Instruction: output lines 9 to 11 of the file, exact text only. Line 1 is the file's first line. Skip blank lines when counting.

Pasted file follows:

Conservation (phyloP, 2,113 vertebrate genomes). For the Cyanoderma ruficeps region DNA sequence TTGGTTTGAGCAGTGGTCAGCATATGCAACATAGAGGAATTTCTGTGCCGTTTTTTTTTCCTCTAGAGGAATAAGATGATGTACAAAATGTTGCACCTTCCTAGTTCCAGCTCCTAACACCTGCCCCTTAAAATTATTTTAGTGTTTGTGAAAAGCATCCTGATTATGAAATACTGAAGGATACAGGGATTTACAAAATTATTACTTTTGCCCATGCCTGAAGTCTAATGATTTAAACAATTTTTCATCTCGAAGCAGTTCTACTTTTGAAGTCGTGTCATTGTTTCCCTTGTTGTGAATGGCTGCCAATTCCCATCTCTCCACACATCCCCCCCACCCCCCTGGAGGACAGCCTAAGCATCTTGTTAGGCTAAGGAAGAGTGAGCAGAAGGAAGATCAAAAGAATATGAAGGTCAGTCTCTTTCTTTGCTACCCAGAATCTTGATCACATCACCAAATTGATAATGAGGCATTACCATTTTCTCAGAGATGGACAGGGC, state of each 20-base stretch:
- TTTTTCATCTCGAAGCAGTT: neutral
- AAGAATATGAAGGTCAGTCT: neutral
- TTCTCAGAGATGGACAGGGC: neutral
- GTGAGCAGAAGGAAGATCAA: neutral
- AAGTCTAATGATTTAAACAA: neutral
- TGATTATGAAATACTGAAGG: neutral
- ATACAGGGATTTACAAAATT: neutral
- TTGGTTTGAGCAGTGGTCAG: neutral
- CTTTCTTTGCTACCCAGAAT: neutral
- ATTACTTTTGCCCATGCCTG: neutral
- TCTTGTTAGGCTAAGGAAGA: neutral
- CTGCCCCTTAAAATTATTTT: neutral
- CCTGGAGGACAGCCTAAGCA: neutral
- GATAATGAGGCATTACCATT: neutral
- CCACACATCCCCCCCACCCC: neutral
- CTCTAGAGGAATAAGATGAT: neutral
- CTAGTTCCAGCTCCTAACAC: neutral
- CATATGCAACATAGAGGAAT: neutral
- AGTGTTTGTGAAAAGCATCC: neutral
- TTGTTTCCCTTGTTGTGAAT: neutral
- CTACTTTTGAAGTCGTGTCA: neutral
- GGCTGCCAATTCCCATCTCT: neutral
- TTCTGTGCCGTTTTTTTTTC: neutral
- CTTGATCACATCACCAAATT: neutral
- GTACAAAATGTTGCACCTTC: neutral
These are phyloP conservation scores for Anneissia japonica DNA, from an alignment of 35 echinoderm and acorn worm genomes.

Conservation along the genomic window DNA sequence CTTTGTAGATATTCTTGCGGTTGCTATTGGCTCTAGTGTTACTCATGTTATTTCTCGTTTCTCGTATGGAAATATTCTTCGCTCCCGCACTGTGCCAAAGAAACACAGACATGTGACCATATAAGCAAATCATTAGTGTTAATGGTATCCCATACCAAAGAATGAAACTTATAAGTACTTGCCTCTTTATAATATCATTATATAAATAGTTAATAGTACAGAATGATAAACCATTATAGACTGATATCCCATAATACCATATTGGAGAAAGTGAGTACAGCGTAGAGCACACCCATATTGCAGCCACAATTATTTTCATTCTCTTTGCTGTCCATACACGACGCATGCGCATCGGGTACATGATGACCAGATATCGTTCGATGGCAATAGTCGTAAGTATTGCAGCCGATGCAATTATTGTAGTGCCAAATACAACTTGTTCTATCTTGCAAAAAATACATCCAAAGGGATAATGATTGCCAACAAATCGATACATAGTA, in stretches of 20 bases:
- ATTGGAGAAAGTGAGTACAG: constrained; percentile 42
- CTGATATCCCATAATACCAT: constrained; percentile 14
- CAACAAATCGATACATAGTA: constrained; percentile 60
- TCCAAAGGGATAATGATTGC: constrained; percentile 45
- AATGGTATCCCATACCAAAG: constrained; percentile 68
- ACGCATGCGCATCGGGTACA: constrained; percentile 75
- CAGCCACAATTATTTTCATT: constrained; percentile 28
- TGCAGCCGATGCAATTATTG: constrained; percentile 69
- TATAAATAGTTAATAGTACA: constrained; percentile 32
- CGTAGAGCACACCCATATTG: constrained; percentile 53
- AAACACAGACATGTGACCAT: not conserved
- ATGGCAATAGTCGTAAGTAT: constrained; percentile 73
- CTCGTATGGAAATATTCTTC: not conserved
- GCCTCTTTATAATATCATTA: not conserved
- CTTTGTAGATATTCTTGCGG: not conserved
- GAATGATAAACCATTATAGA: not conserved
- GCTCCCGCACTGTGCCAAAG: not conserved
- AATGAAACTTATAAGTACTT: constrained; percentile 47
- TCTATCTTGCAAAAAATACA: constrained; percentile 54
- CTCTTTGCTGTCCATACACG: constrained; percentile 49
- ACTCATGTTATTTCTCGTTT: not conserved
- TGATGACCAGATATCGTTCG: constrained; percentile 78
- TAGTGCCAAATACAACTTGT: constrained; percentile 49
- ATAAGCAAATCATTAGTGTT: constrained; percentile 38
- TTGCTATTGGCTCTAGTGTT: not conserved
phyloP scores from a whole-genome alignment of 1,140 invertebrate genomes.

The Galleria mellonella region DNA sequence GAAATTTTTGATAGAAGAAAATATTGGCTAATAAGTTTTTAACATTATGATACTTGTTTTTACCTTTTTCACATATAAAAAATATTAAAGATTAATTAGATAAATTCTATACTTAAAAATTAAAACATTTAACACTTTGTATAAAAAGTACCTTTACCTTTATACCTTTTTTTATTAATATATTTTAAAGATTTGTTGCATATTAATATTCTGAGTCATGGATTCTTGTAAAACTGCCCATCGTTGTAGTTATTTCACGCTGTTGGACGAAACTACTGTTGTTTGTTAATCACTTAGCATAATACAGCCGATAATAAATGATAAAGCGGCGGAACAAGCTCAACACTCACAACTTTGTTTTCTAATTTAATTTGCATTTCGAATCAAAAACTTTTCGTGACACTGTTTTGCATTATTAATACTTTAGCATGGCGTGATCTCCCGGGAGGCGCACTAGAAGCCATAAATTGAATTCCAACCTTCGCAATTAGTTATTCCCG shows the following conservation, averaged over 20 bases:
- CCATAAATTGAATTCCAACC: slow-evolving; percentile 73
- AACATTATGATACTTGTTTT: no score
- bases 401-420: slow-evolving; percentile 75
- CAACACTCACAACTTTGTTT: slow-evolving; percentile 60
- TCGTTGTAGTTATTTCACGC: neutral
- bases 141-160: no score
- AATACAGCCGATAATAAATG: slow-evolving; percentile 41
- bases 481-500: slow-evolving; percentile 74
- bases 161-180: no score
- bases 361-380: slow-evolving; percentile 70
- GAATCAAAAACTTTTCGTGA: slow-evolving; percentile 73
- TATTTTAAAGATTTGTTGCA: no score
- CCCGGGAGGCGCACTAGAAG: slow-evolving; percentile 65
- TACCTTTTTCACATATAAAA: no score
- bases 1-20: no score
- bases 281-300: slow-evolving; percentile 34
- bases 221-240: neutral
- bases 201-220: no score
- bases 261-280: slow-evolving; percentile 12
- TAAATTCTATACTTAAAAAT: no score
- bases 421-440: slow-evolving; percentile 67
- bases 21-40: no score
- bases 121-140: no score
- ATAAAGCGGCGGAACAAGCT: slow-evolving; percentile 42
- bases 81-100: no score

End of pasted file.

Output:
- TTGGTTTGAGCAGTGGTCAG: neutral
- CTTTCTTTGCTACCCAGAAT: neutral
- ATTACTTTTGCCCATGCCTG: neutral